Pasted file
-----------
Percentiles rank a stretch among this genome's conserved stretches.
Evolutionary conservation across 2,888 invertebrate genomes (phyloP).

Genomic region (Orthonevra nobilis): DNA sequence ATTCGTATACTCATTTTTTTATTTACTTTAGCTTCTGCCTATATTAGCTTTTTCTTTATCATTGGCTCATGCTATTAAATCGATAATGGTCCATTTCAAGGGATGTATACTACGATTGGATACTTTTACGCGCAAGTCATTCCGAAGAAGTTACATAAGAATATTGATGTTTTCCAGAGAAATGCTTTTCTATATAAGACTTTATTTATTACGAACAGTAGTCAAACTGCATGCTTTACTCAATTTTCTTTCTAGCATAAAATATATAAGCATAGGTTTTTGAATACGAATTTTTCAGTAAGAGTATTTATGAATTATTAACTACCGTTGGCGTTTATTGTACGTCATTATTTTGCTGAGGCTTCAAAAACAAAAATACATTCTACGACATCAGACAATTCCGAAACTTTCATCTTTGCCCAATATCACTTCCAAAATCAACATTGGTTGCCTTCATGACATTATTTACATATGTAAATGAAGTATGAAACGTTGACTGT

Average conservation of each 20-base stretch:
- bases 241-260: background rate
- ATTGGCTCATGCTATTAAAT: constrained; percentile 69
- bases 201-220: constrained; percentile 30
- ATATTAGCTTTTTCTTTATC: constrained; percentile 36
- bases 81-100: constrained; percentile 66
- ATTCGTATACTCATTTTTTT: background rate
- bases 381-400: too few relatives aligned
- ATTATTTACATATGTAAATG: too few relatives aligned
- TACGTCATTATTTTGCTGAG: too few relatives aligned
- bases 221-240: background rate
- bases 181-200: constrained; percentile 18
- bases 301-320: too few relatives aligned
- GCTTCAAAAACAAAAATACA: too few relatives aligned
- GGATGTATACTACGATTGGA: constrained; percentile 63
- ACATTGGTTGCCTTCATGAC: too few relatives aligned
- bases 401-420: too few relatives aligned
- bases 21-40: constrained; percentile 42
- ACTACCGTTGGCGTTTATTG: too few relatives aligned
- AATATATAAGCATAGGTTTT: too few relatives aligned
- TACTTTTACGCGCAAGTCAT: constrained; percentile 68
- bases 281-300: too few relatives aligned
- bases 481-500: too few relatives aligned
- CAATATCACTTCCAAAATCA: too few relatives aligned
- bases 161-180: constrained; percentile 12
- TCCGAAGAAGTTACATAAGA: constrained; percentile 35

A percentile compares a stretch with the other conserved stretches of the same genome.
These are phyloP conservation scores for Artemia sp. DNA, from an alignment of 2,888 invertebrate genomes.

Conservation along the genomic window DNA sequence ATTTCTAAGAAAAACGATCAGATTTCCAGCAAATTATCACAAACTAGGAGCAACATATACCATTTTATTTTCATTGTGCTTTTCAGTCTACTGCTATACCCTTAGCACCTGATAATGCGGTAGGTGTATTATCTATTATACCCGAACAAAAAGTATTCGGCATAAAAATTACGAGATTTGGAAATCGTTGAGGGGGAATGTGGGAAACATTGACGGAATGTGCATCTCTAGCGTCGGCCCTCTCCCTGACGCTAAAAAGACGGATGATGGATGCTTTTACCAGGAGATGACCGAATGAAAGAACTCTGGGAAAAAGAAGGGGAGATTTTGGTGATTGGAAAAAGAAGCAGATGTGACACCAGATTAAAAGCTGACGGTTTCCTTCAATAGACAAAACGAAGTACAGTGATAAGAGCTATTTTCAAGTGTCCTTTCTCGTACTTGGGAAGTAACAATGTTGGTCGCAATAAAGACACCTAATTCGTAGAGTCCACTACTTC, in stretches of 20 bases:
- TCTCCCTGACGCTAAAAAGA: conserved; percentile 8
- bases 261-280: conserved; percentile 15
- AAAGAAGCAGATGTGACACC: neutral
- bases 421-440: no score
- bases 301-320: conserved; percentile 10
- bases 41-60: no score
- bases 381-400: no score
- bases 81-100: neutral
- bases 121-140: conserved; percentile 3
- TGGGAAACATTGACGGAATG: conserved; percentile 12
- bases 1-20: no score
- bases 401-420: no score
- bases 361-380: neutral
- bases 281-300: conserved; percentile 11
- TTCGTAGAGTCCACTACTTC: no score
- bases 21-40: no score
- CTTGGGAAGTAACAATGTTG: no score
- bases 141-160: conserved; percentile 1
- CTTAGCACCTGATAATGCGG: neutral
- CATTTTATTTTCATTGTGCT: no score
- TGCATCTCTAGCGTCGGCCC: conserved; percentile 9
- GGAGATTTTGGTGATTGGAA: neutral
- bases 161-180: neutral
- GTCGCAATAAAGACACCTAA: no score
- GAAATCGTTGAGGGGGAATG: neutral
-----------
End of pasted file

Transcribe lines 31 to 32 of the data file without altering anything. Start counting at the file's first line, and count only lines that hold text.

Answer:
These are phyloP conservation scores for Artemia sp. DNA, from an alignment of 2,888 invertebrate genomes.

Conservation along the genomic window DNA sequence ATTTCTAAGAAAAACGATCAGATTTCCAGCAAATTATCACAAACTAGGAGCAACATATACCATTTTATTTTCATTGTGCTTTTCAGTCTACTGCTATACCCTTAGCACCTGATAATGCGGTAGGTGTATTATCTATTATACCCGAACAAAAAGTATTCGGCATAAAAATTACGAGATTTGGAAATCGTTGAGGGGGAATGTGGGAAACATTGACGGAATGTGCATCTCTAGCGTCGGCCCTCTCCCTGACGCTAAAAAGACGGATGATGGATGCTTTTACCAGGAGATGACCGAATGAAAGAACTCTGGGAAAAAGAAGGGGAGATTTTGGTGATTGGAAAAAGAAGCAGATGTGACACCAGATTAAAAGCTGACGGTTTCCTTCAATAGACAAAACGAAGTACAGTGATAAGAGCTATTTTCAAGTGTCCTTTCTCGTACTTGGGAAGTAACAATGTTGGTCGCAATAAAGACACCTAATTCGTAGAGTCCACTACTTC, in stretches of 20 bases: